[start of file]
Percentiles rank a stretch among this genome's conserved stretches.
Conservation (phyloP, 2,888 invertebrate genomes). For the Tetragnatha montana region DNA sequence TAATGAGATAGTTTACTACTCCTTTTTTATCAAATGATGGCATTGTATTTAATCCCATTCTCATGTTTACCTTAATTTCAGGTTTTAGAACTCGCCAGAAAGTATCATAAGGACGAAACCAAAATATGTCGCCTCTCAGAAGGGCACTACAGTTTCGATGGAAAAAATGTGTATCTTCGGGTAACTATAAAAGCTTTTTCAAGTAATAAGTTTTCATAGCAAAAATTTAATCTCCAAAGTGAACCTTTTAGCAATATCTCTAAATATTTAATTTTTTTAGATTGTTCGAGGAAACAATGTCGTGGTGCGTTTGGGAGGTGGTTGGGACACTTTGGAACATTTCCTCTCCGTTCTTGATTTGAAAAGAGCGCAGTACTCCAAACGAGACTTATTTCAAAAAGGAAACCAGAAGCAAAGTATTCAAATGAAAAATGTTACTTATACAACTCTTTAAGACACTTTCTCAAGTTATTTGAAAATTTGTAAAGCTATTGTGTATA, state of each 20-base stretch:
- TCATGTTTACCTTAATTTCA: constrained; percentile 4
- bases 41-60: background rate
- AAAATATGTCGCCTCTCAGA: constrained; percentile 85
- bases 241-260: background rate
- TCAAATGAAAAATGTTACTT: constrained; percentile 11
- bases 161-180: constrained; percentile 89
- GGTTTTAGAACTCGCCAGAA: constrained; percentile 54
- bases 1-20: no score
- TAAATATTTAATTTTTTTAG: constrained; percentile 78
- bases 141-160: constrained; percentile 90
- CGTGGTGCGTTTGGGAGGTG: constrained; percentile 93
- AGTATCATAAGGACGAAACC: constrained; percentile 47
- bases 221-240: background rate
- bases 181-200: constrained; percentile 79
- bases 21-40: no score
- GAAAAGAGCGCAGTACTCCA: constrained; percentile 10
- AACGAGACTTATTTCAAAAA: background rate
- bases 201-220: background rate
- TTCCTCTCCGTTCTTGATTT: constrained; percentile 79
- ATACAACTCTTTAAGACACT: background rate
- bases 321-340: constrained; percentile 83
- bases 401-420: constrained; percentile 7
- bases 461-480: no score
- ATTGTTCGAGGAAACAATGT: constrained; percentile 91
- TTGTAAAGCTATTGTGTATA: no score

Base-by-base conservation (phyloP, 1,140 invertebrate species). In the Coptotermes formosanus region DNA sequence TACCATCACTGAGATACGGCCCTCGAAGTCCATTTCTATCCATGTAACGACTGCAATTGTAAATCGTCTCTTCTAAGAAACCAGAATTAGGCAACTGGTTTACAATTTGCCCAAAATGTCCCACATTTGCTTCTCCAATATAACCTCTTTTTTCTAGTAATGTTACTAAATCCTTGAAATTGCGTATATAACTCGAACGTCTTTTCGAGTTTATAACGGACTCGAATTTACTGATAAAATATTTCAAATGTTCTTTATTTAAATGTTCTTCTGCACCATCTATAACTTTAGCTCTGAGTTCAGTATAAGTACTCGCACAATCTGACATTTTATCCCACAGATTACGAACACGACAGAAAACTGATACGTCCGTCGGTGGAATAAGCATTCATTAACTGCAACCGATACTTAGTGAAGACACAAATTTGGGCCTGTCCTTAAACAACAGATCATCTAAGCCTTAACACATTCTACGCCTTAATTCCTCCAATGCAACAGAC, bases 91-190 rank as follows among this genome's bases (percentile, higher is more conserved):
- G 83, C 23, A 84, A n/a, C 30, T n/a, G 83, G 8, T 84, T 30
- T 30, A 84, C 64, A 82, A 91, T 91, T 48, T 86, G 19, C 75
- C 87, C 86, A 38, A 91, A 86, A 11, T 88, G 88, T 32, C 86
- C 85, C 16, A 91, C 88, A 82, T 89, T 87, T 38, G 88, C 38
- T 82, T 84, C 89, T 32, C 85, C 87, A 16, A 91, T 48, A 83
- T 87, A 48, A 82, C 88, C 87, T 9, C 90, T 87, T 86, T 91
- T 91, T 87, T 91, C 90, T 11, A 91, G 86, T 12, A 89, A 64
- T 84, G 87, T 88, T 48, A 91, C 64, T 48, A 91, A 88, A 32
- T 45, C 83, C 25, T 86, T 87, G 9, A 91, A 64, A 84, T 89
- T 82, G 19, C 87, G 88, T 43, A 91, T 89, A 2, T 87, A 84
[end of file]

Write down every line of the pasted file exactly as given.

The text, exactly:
Percentiles rank a stretch among this genome's conserved stretches.
Conservation (phyloP, 2,888 invertebrate genomes). For the Tetragnatha montana region DNA sequence TAATGAGATAGTTTACTACTCCTTTTTTATCAAATGATGGCATTGTATTTAATCCCATTCTCATGTTTACCTTAATTTCAGGTTTTAGAACTCGCCAGAAAGTATCATAAGGACGAAACCAAAATATGTCGCCTCTCAGAAGGGCACTACAGTTTCGATGGAAAAAATGTGTATCTTCGGGTAACTATAAAAGCTTTTTCAAGTAATAAGTTTTCATAGCAAAAATTTAATCTCCAAAGTGAACCTTTTAGCAATATCTCTAAATATTTAATTTTTTTAGATTGTTCGAGGAAACAATGTCGTGGTGCGTTTGGGAGGTGGTTGGGACACTTTGGAACATTTCCTCTCCGTTCTTGATTTGAAAAGAGCGCAGTACTCCAAACGAGACTTATTTCAAAAAGGAAACCAGAAGCAAAGTATTCAAATGAAAAATGTTACTTATACAACTCTTTAAGACACTTTCTCAAGTTATTTGAAAATTTGTAAAGCTATTGTGTATA, state of each 20-base stretch:
- TCATGTTTACCTTAATTTCA: constrained; percentile 4
- bases 41-60: background rate
- AAAATATGTCGCCTCTCAGA: constrained; percentile 85
- bases 241-260: background rate
- TCAAATGAAAAATGTTACTT: constrained; percentile 11
- bases 161-180: constrained; percentile 89
- GGTTTTAGAACTCGCCAGAA: constrained; percentile 54
- bases 1-20: no score
- TAAATATTTAATTTTTTTAG: constrained; percentile 78
- bases 141-160: constrained; percentile 90
- CGTGGTGCGTTTGGGAGGTG: constrained; percentile 93
- AGTATCATAAGGACGAAACC: constrained; percentile 47
- bases 221-240: background rate
- bases 181-200: constrained; percentile 79
- bases 21-40: no score
- GAAAAGAGCGCAGTACTCCA: constrained; percentile 10
- AACGAGACTTATTTCAAAAA: background rate
- bases 201-220: background rate
- TTCCTCTCCGTTCTTGATTT: constrained; percentile 79
- ATACAACTCTTTAAGACACT: background rate
- bases 321-340: constrained; percentile 83
- bases 401-420: constrained; percentile 7
- bases 461-480: no score
- ATTGTTCGAGGAAACAATGT: constrained; percentile 91
- TTGTAAAGCTATTGTGTATA: no score

Base-by-base conservation (phyloP, 1,140 invertebrate species). In the Coptotermes formosanus region DNA sequence TACCATCACTGAGATACGGCCCTCGAAGTCCATTTCTATCCATGTAACGACTGCAATTGTAAATCGTCTCTTCTAAGAAACCAGAATTAGGCAACTGGTTTACAATTTGCCCAAAATGTCCCACATTTGCTTCTCCAATATAACCTCTTTTTTCTAGTAATGTTACTAAATCCTTGAAATTGCGTATATAACTCGAACGTCTTTTCGAGTTTATAACGGACTCGAATTTACTGATAAAATATTTCAAATGTTCTTTATTTAAATGTTCTTCTGCACCATCTATAACTTTAGCTCTGAGTTCAGTATAAGTACTCGCACAATCTGACATTTTATCCCACAGATTACGAACACGACAGAAAACTGATACGTCCGTCGGTGGAATAAGCATTCATTAACTGCAACCGATACTTAGTGAAGACACAAATTTGGGCCTGTCCTTAAACAACAGATCATCTAAGCCTTAACACATTCTACGCCTTAATTCCTCCAATGCAACAGAC, bases 91-190 rank as follows among this genome's bases (percentile, higher is more conserved):
- G 83, C 23, A 84, A n/a, C 30, T n/a, G 83, G 8, T 84, T 30
- T 30, A 84, C 64, A 82, A 91, T 91, T 48, T 86, G 19, C 75
- C 87, C 86, A 38, A 91, A 86, A 11, T 88, G 88, T 32, C 86
- C 85, C 16, A 91, C 88, A 82, T 89, T 87, T 38, G 88, C 38
- T 82, T 84, C 89, T 32, C 85, C 87, A 16, A 91, T 48, A 83
- T 87, A 48, A 82, C 88, C 87, T 9, C 90, T 87, T 86, T 91
- T 91, T 87, T 91, C 90, T 11, A 91, G 86, T 12, A 89, A 64
- T 84, G 87, T 88, T 48, A 91, C 64, T 48, A 91, A 88, A 32
- T 45, C 83, C 25, T 86, T 87, G 9, A 91, A 64, A 84, T 89
- T 82, G 19, C 87, G 88, T 43, A 91, T 89, A 2, T 87, A 84